Judging the RIBA/LSC (Learning and Skills Council) Design Excellence Awards (see pages 16-17) has been both illuminating and disturbing.
The sheer volume of building work - some £4 billion worth over the last five years - is impressive, and it is hard to take issue with the LSC's aim of having 90 per cent of 17 year olds in education or training by 2015. But one cannot help but feel that the funds are being spread a little too thinly.
Colleges constructed under the LSC initiative can be built for as little as £1,200 per m 2, much less than the average expenditure on universities or schools. Busting the budget is not an option.
All LSC projects come in on budget for the simple reason that it refuses to acknowledge overspend.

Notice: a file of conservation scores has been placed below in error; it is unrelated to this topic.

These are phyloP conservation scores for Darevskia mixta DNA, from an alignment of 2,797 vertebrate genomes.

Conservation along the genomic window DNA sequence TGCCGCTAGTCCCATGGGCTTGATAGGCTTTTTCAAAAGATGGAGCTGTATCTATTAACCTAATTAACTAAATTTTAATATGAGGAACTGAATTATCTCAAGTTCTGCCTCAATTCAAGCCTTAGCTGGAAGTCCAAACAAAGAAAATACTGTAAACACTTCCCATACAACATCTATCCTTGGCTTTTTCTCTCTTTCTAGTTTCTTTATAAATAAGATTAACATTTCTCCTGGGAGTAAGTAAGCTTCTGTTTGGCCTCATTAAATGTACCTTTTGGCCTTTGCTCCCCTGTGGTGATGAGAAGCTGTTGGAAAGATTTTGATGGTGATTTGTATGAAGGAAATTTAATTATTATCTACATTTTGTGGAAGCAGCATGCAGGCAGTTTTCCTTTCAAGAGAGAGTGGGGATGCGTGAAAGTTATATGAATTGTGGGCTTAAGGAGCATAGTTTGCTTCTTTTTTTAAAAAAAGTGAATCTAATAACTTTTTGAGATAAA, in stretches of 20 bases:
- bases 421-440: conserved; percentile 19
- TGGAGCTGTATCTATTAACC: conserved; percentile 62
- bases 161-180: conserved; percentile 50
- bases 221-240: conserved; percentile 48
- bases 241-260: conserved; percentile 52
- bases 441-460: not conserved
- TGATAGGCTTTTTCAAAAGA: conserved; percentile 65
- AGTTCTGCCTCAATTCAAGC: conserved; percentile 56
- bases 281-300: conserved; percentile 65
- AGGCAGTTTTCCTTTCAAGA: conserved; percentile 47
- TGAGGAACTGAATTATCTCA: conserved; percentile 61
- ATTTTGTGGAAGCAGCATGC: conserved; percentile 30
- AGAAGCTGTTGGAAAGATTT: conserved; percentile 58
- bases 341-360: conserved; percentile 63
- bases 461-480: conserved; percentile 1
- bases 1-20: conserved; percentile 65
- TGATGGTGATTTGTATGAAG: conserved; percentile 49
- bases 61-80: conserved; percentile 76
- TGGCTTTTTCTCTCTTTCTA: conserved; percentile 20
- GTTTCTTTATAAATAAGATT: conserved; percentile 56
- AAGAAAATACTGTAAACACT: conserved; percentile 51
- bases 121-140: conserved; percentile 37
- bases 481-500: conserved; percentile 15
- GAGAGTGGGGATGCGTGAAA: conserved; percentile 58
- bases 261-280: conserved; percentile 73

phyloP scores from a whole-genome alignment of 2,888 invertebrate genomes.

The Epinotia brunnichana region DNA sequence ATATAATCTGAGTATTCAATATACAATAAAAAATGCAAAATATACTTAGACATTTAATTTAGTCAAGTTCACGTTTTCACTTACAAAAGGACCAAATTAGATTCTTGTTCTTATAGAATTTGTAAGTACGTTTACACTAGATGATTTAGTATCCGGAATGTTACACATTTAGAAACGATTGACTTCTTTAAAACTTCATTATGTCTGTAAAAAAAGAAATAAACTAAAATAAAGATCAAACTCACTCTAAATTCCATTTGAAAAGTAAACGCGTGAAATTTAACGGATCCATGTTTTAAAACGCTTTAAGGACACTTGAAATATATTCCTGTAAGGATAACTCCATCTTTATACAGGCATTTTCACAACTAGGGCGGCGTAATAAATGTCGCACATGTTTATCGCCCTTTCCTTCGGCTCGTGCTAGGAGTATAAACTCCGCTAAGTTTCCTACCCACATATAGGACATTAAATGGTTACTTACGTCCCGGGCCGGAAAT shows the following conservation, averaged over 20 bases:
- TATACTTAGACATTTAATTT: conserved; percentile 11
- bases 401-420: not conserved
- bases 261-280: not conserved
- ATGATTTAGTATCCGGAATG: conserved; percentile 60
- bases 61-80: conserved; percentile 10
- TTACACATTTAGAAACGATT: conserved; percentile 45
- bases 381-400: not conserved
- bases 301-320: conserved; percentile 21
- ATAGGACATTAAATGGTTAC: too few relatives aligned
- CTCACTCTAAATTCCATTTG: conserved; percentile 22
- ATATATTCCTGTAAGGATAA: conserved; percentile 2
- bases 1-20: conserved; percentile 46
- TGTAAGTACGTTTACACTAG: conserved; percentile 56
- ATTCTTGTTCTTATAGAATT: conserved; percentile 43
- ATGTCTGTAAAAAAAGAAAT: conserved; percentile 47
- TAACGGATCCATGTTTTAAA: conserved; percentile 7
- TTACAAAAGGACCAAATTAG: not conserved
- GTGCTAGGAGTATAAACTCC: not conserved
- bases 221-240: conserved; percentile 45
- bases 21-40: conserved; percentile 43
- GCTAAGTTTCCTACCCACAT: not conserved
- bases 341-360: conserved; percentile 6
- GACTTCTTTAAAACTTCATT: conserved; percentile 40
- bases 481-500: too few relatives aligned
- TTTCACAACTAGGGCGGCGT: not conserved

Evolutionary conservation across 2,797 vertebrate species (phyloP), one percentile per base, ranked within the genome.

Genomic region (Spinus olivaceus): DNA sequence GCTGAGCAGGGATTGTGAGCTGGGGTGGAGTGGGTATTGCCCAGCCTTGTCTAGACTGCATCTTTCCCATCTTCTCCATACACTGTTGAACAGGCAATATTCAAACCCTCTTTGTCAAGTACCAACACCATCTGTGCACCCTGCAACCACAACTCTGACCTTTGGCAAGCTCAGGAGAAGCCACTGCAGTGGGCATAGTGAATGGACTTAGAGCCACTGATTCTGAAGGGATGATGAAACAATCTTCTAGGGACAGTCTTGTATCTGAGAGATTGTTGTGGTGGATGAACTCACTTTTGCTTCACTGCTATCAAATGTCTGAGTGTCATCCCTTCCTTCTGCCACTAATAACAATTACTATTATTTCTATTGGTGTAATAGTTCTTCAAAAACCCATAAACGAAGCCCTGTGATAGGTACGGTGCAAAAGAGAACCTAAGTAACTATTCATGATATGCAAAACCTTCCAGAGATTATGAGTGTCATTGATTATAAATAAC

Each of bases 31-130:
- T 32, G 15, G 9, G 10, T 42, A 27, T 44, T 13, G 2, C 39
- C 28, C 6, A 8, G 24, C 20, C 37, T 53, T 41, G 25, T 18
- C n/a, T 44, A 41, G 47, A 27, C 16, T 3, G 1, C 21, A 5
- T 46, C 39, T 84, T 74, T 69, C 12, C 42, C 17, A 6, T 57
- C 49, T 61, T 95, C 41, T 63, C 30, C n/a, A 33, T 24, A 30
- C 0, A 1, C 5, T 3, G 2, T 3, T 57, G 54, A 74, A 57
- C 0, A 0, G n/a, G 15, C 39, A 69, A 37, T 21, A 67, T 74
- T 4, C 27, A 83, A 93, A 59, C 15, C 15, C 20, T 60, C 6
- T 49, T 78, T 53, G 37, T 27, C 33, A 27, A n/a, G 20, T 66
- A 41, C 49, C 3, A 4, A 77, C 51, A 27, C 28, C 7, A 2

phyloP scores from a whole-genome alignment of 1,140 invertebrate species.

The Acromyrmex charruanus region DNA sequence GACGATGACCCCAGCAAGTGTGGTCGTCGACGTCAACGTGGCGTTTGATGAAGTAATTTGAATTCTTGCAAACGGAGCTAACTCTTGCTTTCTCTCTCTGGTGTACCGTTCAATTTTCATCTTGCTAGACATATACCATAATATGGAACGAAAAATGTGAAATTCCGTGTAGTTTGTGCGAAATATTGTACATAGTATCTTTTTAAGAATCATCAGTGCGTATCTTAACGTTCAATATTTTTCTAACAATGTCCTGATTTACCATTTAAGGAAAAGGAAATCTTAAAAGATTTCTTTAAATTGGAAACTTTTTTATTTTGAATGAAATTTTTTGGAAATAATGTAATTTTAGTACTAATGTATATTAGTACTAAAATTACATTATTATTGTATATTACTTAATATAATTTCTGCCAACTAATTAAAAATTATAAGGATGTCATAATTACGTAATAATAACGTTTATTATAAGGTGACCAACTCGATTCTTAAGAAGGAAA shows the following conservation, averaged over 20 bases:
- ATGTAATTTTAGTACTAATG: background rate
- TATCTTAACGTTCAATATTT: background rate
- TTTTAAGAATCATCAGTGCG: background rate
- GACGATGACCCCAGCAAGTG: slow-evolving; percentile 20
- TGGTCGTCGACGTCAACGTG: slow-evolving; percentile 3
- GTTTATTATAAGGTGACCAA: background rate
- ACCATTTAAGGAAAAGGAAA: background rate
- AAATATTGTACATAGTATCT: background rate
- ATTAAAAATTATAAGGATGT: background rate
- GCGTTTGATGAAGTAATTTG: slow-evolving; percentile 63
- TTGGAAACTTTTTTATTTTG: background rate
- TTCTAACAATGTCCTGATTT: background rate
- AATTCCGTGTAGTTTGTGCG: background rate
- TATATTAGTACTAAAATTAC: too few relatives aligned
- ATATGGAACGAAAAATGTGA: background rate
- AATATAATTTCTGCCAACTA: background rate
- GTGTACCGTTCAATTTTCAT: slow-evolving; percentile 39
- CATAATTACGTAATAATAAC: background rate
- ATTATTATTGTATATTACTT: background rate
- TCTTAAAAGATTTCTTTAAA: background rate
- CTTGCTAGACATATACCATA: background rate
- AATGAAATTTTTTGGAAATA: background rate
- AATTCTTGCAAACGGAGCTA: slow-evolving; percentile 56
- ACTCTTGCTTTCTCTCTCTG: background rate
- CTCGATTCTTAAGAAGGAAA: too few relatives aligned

A handful of tenacious architects have managed to make it work, but they are the exception rather than the rule. John McAslan's South Trafford College is an accomplished essay in elegant simplicity, but a rare instance of a very straightforward brief. Walker Simpson's MANCAT succeeds by combining college accommodation with a public library, thus securing access to additional funds. But there is rarely time to explore complicated partnerships or to indulge in lateral thinking: with political pressure for speedy results it is commonplace for an entire campus to be dreamed up, designed and delivered within a couple of years.
With an emphasis on vocational as well as academic training, many of the LSC colleges contain valuable community amenities; not just provision for evening classes, but hairdressing salons that are open to the public, and functioning restaurants where catering students hone their skills. These could, and should, be fascinating and sophisticated building types, the basis of integration between education and the community; mixed use, high-density projects which make a real contribution to the public realm. But not for a knock-down price.